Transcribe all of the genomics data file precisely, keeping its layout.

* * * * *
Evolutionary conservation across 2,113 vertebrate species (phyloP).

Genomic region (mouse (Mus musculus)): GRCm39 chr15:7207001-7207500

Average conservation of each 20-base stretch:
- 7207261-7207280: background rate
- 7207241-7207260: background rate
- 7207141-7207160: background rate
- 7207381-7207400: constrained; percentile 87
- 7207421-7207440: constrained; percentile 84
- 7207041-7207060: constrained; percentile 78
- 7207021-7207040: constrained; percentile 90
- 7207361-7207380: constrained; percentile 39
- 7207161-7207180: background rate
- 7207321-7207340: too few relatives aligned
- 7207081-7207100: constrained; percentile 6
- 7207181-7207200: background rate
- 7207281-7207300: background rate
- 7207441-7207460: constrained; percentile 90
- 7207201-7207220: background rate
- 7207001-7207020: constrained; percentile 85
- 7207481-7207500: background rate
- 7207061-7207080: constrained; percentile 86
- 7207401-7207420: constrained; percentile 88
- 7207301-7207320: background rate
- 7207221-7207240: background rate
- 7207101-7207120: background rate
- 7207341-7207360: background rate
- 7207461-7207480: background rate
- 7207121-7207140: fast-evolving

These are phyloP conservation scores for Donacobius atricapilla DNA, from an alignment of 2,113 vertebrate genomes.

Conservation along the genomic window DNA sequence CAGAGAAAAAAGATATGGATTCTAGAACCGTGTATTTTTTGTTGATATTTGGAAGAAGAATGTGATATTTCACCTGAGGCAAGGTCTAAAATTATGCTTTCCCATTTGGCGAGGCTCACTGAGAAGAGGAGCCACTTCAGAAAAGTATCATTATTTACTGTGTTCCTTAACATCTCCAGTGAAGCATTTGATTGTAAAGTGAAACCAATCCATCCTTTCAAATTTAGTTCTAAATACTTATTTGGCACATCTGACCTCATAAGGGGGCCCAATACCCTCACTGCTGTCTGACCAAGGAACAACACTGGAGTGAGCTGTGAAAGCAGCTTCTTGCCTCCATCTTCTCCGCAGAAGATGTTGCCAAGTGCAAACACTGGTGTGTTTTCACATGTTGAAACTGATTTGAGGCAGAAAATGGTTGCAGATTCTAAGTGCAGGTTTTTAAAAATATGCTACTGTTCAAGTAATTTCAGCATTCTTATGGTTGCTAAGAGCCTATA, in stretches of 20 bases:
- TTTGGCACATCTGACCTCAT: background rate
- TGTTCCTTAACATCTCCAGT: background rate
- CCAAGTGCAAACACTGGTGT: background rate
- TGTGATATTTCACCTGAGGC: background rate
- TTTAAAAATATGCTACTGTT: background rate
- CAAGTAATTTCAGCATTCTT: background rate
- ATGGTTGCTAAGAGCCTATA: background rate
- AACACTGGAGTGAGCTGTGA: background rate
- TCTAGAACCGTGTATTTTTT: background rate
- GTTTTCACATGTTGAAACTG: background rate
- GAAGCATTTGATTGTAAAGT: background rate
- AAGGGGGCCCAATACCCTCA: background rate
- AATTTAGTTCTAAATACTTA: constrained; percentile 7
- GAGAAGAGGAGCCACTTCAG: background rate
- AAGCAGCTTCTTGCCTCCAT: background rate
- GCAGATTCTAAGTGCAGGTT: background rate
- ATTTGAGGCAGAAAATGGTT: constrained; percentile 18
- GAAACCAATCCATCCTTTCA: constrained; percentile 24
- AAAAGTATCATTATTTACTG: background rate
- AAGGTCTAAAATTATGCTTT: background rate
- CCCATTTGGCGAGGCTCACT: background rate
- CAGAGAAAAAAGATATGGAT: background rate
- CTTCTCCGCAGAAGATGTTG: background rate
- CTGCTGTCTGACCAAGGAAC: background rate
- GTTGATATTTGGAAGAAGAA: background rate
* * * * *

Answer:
Evolutionary conservation across 2,113 vertebrate species (phyloP).

Genomic region (mouse (Mus musculus)): GRCm39 chr15:7207001-7207500

Average conservation of each 20-base stretch:
- 7207261-7207280: background rate
- 7207241-7207260: background rate
- 7207141-7207160: background rate
- 7207381-7207400: constrained; percentile 87
- 7207421-7207440: constrained; percentile 84
- 7207041-7207060: constrained; percentile 78
- 7207021-7207040: constrained; percentile 90
- 7207361-7207380: constrained; percentile 39
- 7207161-7207180: background rate
- 7207321-7207340: too few relatives aligned
- 7207081-7207100: constrained; percentile 6
- 7207181-7207200: background rate
- 7207281-7207300: background rate
- 7207441-7207460: constrained; percentile 90
- 7207201-7207220: background rate
- 7207001-7207020: constrained; percentile 85
- 7207481-7207500: background rate
- 7207061-7207080: constrained; percentile 86
- 7207401-7207420: constrained; percentile 88
- 7207301-7207320: background rate
- 7207221-7207240: background rate
- 7207101-7207120: background rate
- 7207341-7207360: background rate
- 7207461-7207480: background rate
- 7207121-7207140: fast-evolving

These are phyloP conservation scores for Donacobius atricapilla DNA, from an alignment of 2,113 vertebrate genomes.

Conservation along the genomic window DNA sequence CAGAGAAAAAAGATATGGATTCTAGAACCGTGTATTTTTTGTTGATATTTGGAAGAAGAATGTGATATTTCACCTGAGGCAAGGTCTAAAATTATGCTTTCCCATTTGGCGAGGCTCACTGAGAAGAGGAGCCACTTCAGAAAAGTATCATTATTTACTGTGTTCCTTAACATCTCCAGTGAAGCATTTGATTGTAAAGTGAAACCAATCCATCCTTTCAAATTTAGTTCTAAATACTTATTTGGCACATCTGACCTCATAAGGGGGCCCAATACCCTCACTGCTGTCTGACCAAGGAACAACACTGGAGTGAGCTGTGAAAGCAGCTTCTTGCCTCCATCTTCTCCGCAGAAGATGTTGCCAAGTGCAAACACTGGTGTGTTTTCACATGTTGAAACTGATTTGAGGCAGAAAATGGTTGCAGATTCTAAGTGCAGGTTTTTAAAAATATGCTACTGTTCAAGTAATTTCAGCATTCTTATGGTTGCTAAGAGCCTATA, in stretches of 20 bases:
- TTTGGCACATCTGACCTCAT: background rate
- TGTTCCTTAACATCTCCAGT: background rate
- CCAAGTGCAAACACTGGTGT: background rate
- TGTGATATTTCACCTGAGGC: background rate
- TTTAAAAATATGCTACTGTT: background rate
- CAAGTAATTTCAGCATTCTT: background rate
- ATGGTTGCTAAGAGCCTATA: background rate
- AACACTGGAGTGAGCTGTGA: background rate
- TCTAGAACCGTGTATTTTTT: background rate
- GTTTTCACATGTTGAAACTG: background rate
- GAAGCATTTGATTGTAAAGT: background rate
- AAGGGGGCCCAATACCCTCA: background rate
- AATTTAGTTCTAAATACTTA: constrained; percentile 7
- GAGAAGAGGAGCCACTTCAG: background rate
- AAGCAGCTTCTTGCCTCCAT: background rate
- GCAGATTCTAAGTGCAGGTT: background rate
- ATTTGAGGCAGAAAATGGTT: constrained; percentile 18
- GAAACCAATCCATCCTTTCA: constrained; percentile 24
- AAAAGTATCATTATTTACTG: background rate
- AAGGTCTAAAATTATGCTTT: background rate
- CCCATTTGGCGAGGCTCACT: background rate
- CAGAGAAAAAAGATATGGAT: background rate
- CTTCTCCGCAGAAGATGTTG: background rate
- CTGCTGTCTGACCAAGGAAC: background rate
- GTTGATATTTGGAAGAAGAA: background rate